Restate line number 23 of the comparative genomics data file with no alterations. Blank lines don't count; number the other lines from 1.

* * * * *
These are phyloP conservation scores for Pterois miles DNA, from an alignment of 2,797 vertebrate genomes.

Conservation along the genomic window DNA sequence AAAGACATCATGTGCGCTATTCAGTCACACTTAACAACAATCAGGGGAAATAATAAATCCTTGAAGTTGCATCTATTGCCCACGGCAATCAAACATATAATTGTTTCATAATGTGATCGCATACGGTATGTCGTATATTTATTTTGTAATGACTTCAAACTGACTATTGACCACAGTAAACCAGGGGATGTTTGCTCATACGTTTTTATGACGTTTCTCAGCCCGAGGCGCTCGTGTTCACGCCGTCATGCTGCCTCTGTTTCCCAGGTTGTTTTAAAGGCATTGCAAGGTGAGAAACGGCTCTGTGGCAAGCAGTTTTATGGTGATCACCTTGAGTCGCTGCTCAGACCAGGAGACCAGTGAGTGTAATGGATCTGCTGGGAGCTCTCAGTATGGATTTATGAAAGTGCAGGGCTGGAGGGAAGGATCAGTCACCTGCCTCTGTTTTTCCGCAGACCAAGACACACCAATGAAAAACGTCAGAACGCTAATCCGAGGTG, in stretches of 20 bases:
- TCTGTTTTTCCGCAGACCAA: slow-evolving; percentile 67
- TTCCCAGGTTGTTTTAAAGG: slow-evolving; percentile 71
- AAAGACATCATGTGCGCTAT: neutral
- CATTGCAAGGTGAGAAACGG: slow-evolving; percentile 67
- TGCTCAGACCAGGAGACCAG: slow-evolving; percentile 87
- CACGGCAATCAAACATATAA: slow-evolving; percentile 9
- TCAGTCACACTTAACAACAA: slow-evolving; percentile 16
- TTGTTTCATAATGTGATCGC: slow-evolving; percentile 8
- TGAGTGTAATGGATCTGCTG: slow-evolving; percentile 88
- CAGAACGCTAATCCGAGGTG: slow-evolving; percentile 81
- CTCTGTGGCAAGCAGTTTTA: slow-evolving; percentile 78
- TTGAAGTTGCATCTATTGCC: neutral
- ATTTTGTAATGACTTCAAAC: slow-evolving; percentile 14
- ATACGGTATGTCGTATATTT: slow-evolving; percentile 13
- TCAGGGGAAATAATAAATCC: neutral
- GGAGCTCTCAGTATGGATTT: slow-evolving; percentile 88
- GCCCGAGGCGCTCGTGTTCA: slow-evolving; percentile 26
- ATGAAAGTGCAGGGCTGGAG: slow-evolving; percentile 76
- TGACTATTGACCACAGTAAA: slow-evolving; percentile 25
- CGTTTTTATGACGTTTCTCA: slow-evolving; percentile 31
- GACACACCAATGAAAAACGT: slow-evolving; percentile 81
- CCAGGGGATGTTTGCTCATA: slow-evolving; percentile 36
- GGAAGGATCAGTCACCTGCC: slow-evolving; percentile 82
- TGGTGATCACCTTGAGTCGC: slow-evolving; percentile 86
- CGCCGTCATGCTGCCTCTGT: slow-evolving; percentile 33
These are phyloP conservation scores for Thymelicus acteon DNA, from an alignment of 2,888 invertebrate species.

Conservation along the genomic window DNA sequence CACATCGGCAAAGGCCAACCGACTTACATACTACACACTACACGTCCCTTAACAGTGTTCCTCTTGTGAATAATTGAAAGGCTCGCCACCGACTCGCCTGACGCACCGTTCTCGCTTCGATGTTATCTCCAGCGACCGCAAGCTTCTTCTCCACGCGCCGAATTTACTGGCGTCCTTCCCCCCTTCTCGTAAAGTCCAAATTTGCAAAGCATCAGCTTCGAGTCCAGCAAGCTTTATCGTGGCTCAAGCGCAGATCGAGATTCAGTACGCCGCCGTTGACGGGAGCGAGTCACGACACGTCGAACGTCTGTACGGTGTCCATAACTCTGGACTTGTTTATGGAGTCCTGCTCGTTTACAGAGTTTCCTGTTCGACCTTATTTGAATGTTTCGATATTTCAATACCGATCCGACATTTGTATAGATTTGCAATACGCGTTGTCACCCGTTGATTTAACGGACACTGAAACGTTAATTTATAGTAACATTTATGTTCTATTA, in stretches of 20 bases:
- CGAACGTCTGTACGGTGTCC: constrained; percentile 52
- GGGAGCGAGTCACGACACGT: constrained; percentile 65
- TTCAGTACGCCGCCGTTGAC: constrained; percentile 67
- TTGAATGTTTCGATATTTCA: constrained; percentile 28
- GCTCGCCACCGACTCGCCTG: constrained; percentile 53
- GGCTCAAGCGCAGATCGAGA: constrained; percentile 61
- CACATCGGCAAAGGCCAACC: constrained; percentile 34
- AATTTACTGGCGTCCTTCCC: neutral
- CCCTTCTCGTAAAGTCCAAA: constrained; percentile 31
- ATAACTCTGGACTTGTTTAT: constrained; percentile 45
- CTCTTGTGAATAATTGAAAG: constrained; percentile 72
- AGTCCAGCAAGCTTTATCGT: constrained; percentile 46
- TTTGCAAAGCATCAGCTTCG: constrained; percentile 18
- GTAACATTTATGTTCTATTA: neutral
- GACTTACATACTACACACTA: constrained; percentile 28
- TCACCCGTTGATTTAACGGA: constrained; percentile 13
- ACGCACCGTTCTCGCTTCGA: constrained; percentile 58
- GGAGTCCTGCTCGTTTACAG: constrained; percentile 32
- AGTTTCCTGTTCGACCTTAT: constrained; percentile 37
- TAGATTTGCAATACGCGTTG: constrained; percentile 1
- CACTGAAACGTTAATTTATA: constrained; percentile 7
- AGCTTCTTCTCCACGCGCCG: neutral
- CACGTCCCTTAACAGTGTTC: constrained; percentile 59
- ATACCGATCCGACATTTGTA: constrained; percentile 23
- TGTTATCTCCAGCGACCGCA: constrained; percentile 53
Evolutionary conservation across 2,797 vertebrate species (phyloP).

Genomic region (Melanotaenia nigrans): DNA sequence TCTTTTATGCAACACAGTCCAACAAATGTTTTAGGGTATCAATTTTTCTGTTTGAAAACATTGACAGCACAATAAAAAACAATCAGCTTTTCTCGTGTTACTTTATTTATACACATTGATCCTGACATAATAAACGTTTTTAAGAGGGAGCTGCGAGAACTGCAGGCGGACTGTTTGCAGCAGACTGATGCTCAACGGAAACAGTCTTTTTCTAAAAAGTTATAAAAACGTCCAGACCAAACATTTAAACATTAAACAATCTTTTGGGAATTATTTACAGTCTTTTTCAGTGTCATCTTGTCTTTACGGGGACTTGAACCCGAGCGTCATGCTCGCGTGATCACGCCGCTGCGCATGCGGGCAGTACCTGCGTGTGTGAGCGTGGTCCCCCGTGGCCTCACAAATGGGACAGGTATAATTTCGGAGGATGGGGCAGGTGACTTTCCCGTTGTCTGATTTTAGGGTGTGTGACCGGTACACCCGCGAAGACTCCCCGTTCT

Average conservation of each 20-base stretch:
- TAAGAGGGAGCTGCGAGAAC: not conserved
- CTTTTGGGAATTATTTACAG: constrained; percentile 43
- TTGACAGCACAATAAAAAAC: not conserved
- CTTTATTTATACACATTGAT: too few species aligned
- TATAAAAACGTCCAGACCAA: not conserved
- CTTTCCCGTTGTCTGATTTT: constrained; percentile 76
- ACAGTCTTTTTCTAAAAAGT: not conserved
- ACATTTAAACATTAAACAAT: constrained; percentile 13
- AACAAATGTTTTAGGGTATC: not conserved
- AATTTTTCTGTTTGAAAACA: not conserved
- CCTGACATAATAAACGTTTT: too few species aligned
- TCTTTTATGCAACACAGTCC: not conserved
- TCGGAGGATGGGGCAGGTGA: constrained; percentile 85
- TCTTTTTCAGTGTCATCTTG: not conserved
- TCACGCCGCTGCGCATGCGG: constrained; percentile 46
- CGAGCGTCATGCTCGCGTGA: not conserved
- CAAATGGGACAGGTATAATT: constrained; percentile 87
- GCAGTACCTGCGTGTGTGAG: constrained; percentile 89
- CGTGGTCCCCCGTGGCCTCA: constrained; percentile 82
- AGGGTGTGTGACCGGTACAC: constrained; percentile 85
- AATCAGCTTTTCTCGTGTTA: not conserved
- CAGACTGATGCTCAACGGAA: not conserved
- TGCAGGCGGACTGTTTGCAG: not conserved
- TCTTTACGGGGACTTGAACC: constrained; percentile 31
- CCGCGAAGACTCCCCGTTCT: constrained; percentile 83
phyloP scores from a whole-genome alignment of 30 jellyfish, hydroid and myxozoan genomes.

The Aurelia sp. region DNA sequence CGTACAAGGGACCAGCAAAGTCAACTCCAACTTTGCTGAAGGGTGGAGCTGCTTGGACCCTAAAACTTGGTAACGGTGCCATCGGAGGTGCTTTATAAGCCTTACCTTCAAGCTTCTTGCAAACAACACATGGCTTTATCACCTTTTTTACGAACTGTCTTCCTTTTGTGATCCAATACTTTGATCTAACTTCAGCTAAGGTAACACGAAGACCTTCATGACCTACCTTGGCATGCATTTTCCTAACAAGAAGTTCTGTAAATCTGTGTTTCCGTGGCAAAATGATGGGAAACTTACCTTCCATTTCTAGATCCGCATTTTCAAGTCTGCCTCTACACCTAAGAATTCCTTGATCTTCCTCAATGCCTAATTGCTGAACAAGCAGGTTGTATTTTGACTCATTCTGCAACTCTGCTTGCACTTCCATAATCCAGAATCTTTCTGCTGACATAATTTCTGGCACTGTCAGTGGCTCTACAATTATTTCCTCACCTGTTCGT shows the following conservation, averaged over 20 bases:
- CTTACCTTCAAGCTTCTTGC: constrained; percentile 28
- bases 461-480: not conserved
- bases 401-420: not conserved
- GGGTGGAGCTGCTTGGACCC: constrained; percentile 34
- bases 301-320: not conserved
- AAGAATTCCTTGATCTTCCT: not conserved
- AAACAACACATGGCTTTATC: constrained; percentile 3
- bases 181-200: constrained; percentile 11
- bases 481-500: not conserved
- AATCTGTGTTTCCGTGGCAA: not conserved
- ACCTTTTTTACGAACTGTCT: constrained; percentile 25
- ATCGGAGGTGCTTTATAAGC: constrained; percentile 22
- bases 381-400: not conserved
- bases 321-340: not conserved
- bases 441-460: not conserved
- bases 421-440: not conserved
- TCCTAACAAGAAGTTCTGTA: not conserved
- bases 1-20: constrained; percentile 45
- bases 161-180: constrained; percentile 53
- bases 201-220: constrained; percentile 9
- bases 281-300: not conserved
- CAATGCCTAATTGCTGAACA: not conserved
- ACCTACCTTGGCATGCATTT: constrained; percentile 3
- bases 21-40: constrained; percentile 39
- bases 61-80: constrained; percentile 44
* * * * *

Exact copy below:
- GACACACCAATGAAAAACGT: slow-evolving; percentile 81